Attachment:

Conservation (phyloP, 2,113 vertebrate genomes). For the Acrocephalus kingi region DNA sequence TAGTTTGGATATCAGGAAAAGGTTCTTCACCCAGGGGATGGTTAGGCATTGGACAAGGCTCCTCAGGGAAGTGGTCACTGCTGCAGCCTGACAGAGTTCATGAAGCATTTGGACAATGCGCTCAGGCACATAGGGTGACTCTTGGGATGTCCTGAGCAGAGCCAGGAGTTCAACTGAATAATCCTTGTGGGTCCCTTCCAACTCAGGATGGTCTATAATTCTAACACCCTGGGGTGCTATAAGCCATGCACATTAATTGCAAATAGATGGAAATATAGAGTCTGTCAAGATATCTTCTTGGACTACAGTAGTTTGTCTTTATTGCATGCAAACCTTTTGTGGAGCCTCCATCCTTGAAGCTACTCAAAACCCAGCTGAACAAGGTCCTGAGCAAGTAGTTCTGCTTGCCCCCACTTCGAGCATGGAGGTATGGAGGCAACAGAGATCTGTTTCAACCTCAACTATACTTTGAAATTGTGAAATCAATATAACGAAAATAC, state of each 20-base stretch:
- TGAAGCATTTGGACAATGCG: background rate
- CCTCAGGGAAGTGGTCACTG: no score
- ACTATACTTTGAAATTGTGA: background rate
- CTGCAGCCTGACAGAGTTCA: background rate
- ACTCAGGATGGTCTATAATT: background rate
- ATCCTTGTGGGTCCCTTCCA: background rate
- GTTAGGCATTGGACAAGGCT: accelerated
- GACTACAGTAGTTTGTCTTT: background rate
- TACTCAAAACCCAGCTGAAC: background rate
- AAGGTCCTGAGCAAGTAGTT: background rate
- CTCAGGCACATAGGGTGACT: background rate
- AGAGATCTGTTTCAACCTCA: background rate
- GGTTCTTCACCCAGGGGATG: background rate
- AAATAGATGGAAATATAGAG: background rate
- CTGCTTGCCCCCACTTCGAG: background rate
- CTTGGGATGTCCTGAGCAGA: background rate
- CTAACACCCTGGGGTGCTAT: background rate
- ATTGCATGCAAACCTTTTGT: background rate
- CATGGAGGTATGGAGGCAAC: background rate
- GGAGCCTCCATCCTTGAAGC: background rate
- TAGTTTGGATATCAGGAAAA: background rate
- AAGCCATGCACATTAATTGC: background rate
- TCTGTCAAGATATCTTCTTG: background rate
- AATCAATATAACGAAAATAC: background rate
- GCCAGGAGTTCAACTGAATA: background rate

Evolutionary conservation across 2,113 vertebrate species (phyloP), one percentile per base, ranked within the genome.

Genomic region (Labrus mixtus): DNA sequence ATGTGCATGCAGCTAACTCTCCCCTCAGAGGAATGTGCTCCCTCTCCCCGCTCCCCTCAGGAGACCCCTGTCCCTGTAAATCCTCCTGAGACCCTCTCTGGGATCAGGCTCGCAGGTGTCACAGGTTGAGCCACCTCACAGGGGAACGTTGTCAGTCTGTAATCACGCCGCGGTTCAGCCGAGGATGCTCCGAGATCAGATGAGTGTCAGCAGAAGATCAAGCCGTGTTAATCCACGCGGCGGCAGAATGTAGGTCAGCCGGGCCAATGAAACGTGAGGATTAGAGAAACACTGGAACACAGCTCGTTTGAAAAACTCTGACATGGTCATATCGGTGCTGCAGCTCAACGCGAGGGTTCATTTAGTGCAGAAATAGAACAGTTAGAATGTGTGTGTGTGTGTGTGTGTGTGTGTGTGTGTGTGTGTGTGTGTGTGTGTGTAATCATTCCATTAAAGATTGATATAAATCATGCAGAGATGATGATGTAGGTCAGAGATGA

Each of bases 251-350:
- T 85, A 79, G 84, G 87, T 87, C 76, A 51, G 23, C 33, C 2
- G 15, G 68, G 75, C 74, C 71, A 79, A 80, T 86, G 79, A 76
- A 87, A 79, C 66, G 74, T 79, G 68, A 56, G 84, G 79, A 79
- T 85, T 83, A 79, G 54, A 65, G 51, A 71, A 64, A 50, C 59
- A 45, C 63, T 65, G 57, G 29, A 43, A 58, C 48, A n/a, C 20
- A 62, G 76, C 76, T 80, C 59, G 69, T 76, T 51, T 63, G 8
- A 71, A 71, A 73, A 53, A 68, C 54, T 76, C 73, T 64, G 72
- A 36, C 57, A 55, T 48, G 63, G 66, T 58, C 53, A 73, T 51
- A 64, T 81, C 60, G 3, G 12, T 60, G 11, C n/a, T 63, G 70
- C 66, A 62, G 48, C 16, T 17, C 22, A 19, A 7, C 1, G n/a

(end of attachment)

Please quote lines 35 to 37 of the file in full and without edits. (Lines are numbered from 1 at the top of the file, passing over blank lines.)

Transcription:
- A 62, G 76, C 76, T 80, C 59, G 69, T 76, T 51, T 63, G 8
- A 71, A 71, A 73, A 53, A 68, C 54, T 76, C 73, T 64, G 72
- A 36, C 57, A 55, T 48, G 63, G 66, T 58, C 53, A 73, T 51